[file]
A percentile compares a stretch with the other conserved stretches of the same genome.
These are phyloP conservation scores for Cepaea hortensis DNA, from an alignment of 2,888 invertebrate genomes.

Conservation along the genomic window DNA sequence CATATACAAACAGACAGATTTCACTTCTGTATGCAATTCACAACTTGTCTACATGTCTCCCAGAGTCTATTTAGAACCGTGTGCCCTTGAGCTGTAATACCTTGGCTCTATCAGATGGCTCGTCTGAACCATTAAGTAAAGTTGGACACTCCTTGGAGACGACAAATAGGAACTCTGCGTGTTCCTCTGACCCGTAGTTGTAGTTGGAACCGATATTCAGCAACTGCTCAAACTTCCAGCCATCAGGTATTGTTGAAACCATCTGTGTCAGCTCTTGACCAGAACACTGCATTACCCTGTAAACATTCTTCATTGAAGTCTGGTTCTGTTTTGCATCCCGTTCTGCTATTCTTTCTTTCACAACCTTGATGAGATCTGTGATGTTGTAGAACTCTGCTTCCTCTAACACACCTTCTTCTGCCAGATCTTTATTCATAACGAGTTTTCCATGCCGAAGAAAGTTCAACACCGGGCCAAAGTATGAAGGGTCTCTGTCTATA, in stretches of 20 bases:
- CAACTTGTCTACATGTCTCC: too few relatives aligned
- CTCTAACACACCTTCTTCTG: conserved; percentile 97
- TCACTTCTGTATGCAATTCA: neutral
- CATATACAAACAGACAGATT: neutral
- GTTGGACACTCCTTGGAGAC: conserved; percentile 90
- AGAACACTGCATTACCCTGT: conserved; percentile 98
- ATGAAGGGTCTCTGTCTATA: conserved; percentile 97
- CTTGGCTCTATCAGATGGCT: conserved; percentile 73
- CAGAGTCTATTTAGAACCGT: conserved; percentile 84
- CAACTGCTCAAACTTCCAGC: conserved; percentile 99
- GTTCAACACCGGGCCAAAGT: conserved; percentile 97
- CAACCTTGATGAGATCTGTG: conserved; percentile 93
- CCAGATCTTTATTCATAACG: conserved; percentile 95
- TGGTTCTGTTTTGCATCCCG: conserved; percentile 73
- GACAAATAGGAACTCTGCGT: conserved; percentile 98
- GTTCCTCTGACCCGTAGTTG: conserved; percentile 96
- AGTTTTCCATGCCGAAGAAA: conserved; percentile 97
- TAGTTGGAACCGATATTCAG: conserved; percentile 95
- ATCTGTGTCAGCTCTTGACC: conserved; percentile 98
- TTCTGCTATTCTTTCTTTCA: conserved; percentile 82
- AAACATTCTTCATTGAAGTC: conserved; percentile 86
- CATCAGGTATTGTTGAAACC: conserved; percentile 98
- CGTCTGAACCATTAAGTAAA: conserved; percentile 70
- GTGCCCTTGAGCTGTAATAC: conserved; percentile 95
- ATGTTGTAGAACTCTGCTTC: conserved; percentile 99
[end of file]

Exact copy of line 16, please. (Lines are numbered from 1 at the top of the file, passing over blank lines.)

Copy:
- CCAGATCTTTATTCATAACG: conserved; percentile 95